The descriptions below will summarize what we did up to now and
will give the plan for the upcoming lecture. It might also suggest
optional reading for each lecture.
- Lecture 1 (9/4/2002).
Problem of secret communication. ``Classical'' schemes and attacks on
these schemes. One-time pad and Shannon's definition of perfect
- Lecture 2 (9/9/2002).
Shannon's impossibility result and limitations of perfect security.
Modern Cryptography: computationally bounded adversaries. One-way
function and permutations: motivation and formal definitions.
- Lecture 3 (9/11/2002).
Applications: UNIX password authentication, S/Key multi-time password
system. First proof by a reduction.
- Lecture 4 (9/16/2002).
Cryptographic proof methodology and logic:
Intuition->Definition->Scheme under some assumption->Proof of security
Cryptographic reductions in more detail. How
to prove some statement is generically true or false.
Problems with OWFs/OWPs: (a) random inputs, (b) only way to invert is
to ``know'' the input (leads to trapdoor permutations);
(c) reveal partial information (leads to hardcore bits).
Also see Cryptography Methodology
(by Bellare and Rogaway).
- Lecture 5 (9/18/2002).
Public- vs. Secret-key cryptography. Trapdoor Permutations. Problems
with using iterated one-way/trapdoor permutations. Motivation to
Definition and general construction (Goldreich-Levin).
- Lecture 6 (9/23/2002).
Guest lecture: introduction to computational number theory.
Facts about arithmetic modulo a prime, and modulo composite.
Reference: Number theory primer
- Lecture 7 (9/25/2002).
Guest lecture: computational number theory. More
facts about arithmetic modulo a prime and composite.
Various OWFs/OWPs/TDPs including modulo exponentiation, squaring.
Reference: Number theory primer
- Lecture 8 (9/30/2002).
Chinese remaindering and its applications. RSA. Hardcore bits for
discrete log, squaring and RSA.
Reference: Number theory primer
- Lecture 9 (10/2/2002).
Saving one bit: building ``secure'' encryption from OWPs and hardcore
bits. Saving more bits using iterated OWPs. Pseudorandom one-time
pads and motivation to pseudorandom generators (PRGs). Formal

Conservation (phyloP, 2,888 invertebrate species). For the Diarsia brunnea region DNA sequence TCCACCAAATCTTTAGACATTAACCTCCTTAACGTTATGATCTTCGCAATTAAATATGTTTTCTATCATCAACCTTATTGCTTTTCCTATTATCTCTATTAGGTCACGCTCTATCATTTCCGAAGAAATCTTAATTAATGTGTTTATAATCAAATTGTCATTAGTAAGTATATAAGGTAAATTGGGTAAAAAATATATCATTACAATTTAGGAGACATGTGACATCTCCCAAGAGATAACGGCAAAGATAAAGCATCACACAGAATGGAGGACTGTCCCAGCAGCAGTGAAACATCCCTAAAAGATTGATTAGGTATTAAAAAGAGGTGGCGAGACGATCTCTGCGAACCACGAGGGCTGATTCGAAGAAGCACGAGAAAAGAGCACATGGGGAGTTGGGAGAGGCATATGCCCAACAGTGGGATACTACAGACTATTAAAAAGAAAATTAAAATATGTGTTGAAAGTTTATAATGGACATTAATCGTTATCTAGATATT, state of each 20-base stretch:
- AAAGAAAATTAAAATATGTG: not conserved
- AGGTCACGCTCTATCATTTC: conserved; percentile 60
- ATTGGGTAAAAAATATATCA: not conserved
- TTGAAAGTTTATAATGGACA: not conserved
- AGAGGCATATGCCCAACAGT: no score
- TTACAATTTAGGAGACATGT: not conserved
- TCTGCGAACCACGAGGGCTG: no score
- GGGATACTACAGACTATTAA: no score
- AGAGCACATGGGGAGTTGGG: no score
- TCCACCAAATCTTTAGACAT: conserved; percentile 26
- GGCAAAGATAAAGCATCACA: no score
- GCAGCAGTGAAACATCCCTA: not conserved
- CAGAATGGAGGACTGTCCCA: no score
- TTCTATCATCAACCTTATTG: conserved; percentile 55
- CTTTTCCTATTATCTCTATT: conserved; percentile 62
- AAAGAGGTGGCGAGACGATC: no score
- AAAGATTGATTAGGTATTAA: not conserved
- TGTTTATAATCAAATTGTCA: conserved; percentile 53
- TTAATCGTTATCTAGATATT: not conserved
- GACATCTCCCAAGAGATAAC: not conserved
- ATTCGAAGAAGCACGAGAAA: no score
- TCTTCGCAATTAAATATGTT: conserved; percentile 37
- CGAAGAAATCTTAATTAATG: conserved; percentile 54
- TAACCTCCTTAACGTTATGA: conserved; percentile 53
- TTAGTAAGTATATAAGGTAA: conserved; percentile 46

definition. General notion of computational
- Lecture 10 (10/7/2002).
Computational Indistinguishability and hybrid argument. Properties of
PRGs (e.g., closure under composition, stretching PRG's by any
polynomial amount). Next-bit test and its equivalence to PRGs. Proof
that iterated OWP construction is a PRG.
- Lecture 11 (10/9/2002).
Equivalence of PRG's to OWF's. Definition of secure one-time
encryption, construction from PRGs. One-time pad lemma. Encrypting
unbounded number of bits: stream ciphers.
- Lecture 12 (10/14/2002).
Forward Security. Constructions of (forward-secure) stream
ciphers. (a) general - iterated PRGs; (b) special case of (a) -
iterated OWP; (c) special case of (b) - BBS generator and its special
properties; (d) practice - example of RC4. Stream Ciphers => stateful
secret-key encryption. Stateless encryption of multiple
messages? Motivation for pseudorandom functions (PRFs).
- Lecture 13 (10/16/2002).
Definition of PRFs. Construction from PRGs and equivalence to
OWFs. Expanding output of a PRF. Random Function methodology.
Application: simple identification scheme (friend-and-foe).
- Lecture 14 (10/21/2002).
Applications of PRFs to secret-key encryption: CTR and XOR schemes,
their comparison, discussion of ``nonces''. Birthday attack.
Definition of multiple-use encryption and of chosen plaintext attack
(CPA). Randomization vs. State. Practice: block ciphers. Stream
vs. Block Ciphers. Modeling block ciphers as pseudorandom
permutations (PRPs). PRPs vs. PRFs.
- Lecture 15 (10/23/2002).
Luby-Rackoff construction and Feistel network. Real life block ciphers
(AES, DES). Strong PRPs. Block ciphers and their modes of operation.
ECB, CTR, randomized CTR modes and their proof of security.
- Lecture 16 (10/28/2002).
More modes: CFB, OFB, CBC modes and proof of their CPA-security.
Importance of avoiding ``collisions''. Exact security and its
importance. Introduction to message authentication.
- Lecture 17 (10/30/2002).
Message authentication schemes. Difference between privacy and
authenticity. Sending message in the clear -- message authentication
codes (MACs). PRF is a MAC. Equivalence between MACs, PRFs,